You can point to things like the power-play, which has scored 10 goals.
But that's obvious.
Sure, discuss the offensive resurgence of centre Tomas Plekanec, the play of rookies Brendan Gallagher and Alex Galchenyuk, the brilliance of Andrei Markov on the back end.
Go ahead and marvel at Max Pacioretty's otherworldly powers of recuperation and the offensive balance that results from him being in the lineup.
But if you're trying to explain the Montreal Canadiens' surprising 6-2 start – the 28th-best team in the NHL a year ago has won six of seven since dropping their home opener to Toronto and sits one point out of first in the East – the stats suggest you consider five-on-five defence, a category in which they lead the league.
System-based defence, at its pitiless best, is an exercise in cynicism.
Thwart the other team's creative impulses through close checking, hurry and chase them into neutral-zone turnovers, get the puck out of your own end in three seconds or less – or collapse to the net in the event you don't – and you can compete with a more talented outfit.
It is anti-hockey, and its high priests are Jacques Lemaire, Jacques Marti, and, to some extent, Ken Hitchcock.
Except this year's Habs don't exactly follow the textbook to the letter.
Whereas last year Martin gave the Habs detailed instructions on when to challenge for pucks and when to retreat to centre, this year Michel Therrien wants swarming, all-out attack on the forecheck and in the defensive zone.
Defencemen are playing slightly higher up the ice, which tends to inhibit the other team's speed in the neutral zone, and the defensive zone coverage is markedly more aggressive.
The theory, simplified: if the other team has two players in the corner, send three. If the other guys have three along the side boards, send four.
"That's where we've changed a lot. We want to play it like a penalty kill style mentality . . . swarm them, out-number them, force them into tough plays. If they're going to beat you when they're outnumbered and make a pass cross-ice to a back-door guy, you're going to have to tip your hat to them," said defenceman Josh Gorges, the NHL leader in blocked shots.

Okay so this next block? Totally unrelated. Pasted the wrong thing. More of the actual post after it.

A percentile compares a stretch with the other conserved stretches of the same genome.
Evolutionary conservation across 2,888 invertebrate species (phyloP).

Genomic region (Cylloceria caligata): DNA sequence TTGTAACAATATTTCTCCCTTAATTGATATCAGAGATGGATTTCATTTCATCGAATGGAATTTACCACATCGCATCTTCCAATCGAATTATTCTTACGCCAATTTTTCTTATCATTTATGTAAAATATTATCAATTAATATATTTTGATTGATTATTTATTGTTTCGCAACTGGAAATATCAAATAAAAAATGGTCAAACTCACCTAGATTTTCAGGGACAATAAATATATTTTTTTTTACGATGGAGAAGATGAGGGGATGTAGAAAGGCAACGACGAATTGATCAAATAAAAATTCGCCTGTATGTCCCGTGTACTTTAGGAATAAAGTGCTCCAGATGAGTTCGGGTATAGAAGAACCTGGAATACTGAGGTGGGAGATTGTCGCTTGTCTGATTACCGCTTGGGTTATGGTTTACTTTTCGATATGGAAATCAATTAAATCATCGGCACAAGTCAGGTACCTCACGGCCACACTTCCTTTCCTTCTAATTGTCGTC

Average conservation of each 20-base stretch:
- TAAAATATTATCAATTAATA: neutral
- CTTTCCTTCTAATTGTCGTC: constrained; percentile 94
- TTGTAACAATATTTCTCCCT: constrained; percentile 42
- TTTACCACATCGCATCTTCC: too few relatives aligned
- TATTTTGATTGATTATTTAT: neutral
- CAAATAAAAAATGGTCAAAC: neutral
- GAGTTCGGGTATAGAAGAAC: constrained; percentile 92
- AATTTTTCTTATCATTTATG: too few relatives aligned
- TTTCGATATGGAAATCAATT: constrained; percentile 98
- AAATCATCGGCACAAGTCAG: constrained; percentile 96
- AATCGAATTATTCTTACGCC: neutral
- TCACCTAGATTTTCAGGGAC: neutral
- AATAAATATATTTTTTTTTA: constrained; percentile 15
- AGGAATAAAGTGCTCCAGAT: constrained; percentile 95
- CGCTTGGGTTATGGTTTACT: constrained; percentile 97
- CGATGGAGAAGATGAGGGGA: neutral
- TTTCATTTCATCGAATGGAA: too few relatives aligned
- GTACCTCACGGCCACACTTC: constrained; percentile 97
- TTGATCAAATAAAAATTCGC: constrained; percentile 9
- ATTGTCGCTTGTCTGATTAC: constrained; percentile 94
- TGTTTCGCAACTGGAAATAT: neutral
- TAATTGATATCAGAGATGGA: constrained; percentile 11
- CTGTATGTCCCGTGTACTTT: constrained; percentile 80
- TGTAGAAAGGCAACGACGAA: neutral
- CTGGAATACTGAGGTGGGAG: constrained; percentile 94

"There's a select few guys who can do that, we want to make it hard to get clean plays."
The Habs are also a lot more accomplished at breaking up the opposition's attempts to cycle the puck in the corner, although Therrien's system puts added pressure on the forwards to help out, particularly on centres.
"We're just a lot more aggressive all over the ice, it's about movement and speed," said centre David Desharnais.
It's a defensive strategy based on speed, tenacity and high energy, which helps explain why the team has so obviously sought to implement a team-first, pride-in-the-jersey mindset – no effort shall be spared in pursuit of the collective good.
It helps when you have a healthy General Markov to marshal the defence, and a goalie like Carey Price.
The 25-year-old Price has arguably been the league's best goaltender through the first three weeks of the season. Yes, Ottawa's Craig Anderson has the eye-popping stats and the player of the month honours, but Price's goals-against average at even strength this season is 0.81, tops in the NHL.
In seven starts he has only given up four goals while five-on-five, not even Anderson can make that boast. According to more esoteric advanced stats – like goals versus threshold, which tries to assign a value to a player's performance relative to the average player at his position – Price is among the very top players in the league through eight games.